1. Nat King Cole actually recorded “The Christmas Song” (a/k/a “Chestnuts Roasting on an Open Fire” but originally called “Merry Christmas to You” and written by singer Mel Tormé and Bob Wells in 1944) — three times: in 1944, 1953 and the popular version in 1961. BMI lists it as the most performed Christmas song. (Listen)
2. “This Christmas” by Donny Hathaway just might be the most soulful Christmas song ever recorded. Co-written by Hathaway, the song debuted on the 1968 compilation album, Soul Christmas. More than 100 versions of “This Christmas” have been recorded since 1979. (Listen)
3. What’s not to love about “Santa Claus Is Coming to Town” by the Jackson 5? It’s classic, it’s adorable, and it’s about Santa. Michael and his brothers recorded the song at Motown’s Los Angeles studios and it was released in 1970, reaching #1 on the Billboard special Christmas singles charts that year and again in 1971. (Listen)
4. “Christmas Just Ain’t Christmas (Without the One You Love) was written by the legendary songwriting duo Gamble & Huff, and besides the O’Jays, it has also been recorded by groups like The Dramatics, as well as by Aretha Franklin. Still, the O’Jays version, released by CBS records in 1973, is considered the classic. (Listen)
5. The Temptations recorded the Christmas classic “Silent Night” (a song that dates back to around 1850) in 1970. It was a single from their first Christmas album, “The Temptations Christmas Card,” for Berry Gordy’s Motown label, and featured each “Temp” performing a solo section. The baritone section alone is a holiday classic. (Listen)
6. Whitney Houston has certainly had her ups and downs, but a major “up” is her recording of the classic “Do You Hear What I Hear.” The song was written in 1962 by the husband and wife team of Noël Regney and Gloria Shayne Baker. Whitney’s version, which appeared on her A Very Special Christmas compilation album in 1987, is the most replayed. (Listen)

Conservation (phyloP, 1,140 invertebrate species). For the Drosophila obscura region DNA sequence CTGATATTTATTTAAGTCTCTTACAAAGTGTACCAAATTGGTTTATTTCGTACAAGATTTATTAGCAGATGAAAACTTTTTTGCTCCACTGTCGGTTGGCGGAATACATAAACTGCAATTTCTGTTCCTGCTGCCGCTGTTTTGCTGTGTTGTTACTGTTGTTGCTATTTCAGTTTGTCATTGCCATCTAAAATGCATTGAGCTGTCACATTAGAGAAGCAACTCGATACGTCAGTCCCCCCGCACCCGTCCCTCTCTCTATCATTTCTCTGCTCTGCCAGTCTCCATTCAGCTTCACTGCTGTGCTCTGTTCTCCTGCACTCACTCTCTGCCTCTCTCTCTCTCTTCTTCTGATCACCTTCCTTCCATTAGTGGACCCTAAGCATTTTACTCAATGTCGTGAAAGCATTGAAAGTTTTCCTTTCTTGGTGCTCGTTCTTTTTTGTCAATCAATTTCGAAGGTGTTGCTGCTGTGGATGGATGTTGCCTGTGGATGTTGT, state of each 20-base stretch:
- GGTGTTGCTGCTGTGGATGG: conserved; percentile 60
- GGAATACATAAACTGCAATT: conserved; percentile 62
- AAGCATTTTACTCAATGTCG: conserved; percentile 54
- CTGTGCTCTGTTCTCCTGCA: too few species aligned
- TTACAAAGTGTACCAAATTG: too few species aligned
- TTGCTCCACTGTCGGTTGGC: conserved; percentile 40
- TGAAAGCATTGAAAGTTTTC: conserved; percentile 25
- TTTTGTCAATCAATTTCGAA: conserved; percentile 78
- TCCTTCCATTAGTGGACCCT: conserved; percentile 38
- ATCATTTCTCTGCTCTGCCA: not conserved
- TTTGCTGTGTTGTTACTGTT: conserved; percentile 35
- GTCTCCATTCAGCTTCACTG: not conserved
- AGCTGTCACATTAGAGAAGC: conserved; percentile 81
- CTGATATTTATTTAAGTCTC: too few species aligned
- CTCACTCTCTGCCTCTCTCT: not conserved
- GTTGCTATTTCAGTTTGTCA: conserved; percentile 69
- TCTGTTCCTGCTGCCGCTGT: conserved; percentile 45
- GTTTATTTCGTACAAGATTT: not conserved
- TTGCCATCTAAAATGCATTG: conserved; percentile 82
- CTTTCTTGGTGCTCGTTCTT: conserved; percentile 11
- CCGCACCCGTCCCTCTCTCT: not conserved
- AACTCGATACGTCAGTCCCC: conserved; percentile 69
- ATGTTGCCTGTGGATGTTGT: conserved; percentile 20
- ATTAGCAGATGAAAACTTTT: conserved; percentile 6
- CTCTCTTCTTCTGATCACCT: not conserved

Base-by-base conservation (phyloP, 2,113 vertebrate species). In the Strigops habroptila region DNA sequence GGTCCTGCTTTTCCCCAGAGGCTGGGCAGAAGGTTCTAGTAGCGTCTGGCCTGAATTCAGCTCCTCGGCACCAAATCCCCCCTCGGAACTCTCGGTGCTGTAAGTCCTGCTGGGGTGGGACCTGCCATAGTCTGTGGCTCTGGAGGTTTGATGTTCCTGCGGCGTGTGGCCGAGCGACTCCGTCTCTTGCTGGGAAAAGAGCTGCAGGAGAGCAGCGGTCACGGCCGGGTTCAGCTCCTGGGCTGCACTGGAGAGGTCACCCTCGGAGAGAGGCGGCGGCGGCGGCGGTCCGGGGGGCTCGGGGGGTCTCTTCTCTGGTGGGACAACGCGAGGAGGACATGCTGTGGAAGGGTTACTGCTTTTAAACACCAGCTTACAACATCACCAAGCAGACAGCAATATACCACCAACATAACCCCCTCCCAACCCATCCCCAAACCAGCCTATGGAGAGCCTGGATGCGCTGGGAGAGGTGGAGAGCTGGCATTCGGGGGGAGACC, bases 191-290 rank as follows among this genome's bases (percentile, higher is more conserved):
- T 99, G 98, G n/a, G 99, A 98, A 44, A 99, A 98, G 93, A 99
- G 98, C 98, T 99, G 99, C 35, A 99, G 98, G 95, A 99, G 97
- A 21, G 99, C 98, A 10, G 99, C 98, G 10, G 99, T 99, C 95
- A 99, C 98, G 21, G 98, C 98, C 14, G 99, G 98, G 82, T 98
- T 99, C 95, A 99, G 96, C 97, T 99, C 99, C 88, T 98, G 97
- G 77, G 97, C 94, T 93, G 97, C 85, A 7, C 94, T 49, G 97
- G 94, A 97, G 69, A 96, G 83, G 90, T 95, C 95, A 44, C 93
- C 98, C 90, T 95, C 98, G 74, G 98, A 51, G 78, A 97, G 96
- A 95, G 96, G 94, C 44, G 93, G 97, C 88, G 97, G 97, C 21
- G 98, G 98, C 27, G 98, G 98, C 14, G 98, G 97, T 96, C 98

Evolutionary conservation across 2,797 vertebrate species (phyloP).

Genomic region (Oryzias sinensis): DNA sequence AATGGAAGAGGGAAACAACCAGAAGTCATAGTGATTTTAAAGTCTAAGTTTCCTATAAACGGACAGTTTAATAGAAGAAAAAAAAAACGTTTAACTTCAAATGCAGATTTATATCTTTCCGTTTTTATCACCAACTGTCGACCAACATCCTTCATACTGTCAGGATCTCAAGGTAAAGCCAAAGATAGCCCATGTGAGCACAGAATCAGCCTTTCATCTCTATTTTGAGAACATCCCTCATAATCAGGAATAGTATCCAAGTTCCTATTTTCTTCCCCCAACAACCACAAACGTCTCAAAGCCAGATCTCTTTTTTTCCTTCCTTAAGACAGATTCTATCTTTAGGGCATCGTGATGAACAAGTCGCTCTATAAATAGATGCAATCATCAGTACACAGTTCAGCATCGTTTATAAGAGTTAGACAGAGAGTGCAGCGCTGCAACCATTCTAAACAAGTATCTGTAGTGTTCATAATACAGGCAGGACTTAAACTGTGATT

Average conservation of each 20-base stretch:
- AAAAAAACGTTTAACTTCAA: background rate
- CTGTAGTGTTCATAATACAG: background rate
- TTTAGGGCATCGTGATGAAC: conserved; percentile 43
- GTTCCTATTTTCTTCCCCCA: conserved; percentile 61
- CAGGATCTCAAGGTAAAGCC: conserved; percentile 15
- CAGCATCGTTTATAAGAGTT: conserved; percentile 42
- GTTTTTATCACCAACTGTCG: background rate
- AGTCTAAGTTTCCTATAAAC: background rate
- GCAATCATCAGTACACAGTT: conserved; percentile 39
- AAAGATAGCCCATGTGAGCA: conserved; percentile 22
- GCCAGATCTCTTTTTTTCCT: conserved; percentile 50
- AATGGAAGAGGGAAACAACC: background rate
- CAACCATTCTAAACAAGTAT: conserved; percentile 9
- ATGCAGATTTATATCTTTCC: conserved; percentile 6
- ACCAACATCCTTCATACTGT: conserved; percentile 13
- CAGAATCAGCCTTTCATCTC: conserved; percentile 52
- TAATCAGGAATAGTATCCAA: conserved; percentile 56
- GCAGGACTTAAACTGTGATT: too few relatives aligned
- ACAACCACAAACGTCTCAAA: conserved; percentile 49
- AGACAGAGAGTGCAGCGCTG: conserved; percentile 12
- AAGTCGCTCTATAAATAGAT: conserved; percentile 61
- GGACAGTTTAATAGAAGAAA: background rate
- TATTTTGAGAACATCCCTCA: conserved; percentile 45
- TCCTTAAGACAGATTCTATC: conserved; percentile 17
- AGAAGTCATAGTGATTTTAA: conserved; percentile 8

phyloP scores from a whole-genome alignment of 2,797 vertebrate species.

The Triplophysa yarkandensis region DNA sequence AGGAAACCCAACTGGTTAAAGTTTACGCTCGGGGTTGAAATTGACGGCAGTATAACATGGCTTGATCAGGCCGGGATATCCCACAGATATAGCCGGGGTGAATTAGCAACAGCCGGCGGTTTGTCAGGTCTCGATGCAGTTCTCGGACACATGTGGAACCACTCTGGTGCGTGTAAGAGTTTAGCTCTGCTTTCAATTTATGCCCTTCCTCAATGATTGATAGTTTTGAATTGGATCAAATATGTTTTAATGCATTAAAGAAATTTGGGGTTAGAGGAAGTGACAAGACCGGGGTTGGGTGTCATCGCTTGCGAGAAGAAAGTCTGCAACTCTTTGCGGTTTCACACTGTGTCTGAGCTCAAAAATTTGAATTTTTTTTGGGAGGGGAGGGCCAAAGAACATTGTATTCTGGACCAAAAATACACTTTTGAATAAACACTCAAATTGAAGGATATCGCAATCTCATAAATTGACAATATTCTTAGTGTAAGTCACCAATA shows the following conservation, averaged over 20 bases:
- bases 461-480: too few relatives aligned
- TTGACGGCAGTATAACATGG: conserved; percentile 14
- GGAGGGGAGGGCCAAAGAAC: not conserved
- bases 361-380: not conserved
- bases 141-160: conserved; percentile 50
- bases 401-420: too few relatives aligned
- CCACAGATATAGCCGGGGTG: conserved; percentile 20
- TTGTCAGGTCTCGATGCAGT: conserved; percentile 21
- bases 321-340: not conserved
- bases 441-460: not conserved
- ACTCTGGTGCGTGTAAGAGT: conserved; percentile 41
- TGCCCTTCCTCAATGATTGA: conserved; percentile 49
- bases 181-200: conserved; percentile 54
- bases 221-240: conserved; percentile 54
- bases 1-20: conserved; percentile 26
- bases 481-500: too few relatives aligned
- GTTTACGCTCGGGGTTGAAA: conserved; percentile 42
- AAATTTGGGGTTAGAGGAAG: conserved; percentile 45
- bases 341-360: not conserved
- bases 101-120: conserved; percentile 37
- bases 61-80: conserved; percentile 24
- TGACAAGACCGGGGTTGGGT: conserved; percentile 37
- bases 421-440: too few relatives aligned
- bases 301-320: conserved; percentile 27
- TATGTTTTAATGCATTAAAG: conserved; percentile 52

7. “Someday at Christmas” is the name of both a single and an album released by Stevie Wonder in 1967, at the height of the Vietnam war. Stevie re-released it in 1978 with a different cover. The song has been covered by everyone from the Jackson 5 to Justin Bieber, who performed it this year at the White House. (Listen)
In 1956, James Brown won the Apollo’s Amateur Night.
9. “Let it Snow” (featuring Brian McKnight) was the hit single from Boyz II Men’s “Christmas Interpretations” album in 1993. The Christmas ballad came at a high point in their career: sandwiched between their debut album, Coolleyhighharmony (1991) and their sophomore album, “II,” which sold 12 million copies. (Listen)
10. Rap pioneers Run-DMC were not short on holiday spirit. Their hit “Christmas in Hollis” actually appeared on two Christmas compilations in 1987: “A Very Special Christmas” (A&M) and “Christmas Rap” (Profile.) Samples on the song include Clarence Carter’s 1968 holiday song “Back Door Santa”, “Frosty the Snowman”, “Jingle Bells”, and “Joy to the World.” (Listen)
11. Mariah Carey (and husband Nick Cannon) welcomed twin bundles of joy in 2011, but in 1994, Carey had different holiday priorities. “All I Want for Christmas is You,” released on Carey’s fourth studio album and co-written by her, has been called a rare holiday classic written in the modern era, and ranks fourth on Rolling Stone’s Greatest Rock and Roll Christmas Songs list. (Listen)
12. Those who only remember Eartha Kitt as Lady Eloise from the Eddie Murphy movie “Boomerang” don’t know the half. Kitt was a sex symbol in the 1950s — a time when black women were barely visible on the new medium: television. “Santa Baby”, recorded in 1953, was among her biggest hits. She later went on to play the original Catwoman in the “Batman” series. (Listen)
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Christmas wouldn’t be quite as special without the soulful music that for many, has come to represent the season. Here’s theGrio’s list of the most soulful of them all: one for each of the 12 days of Christmas.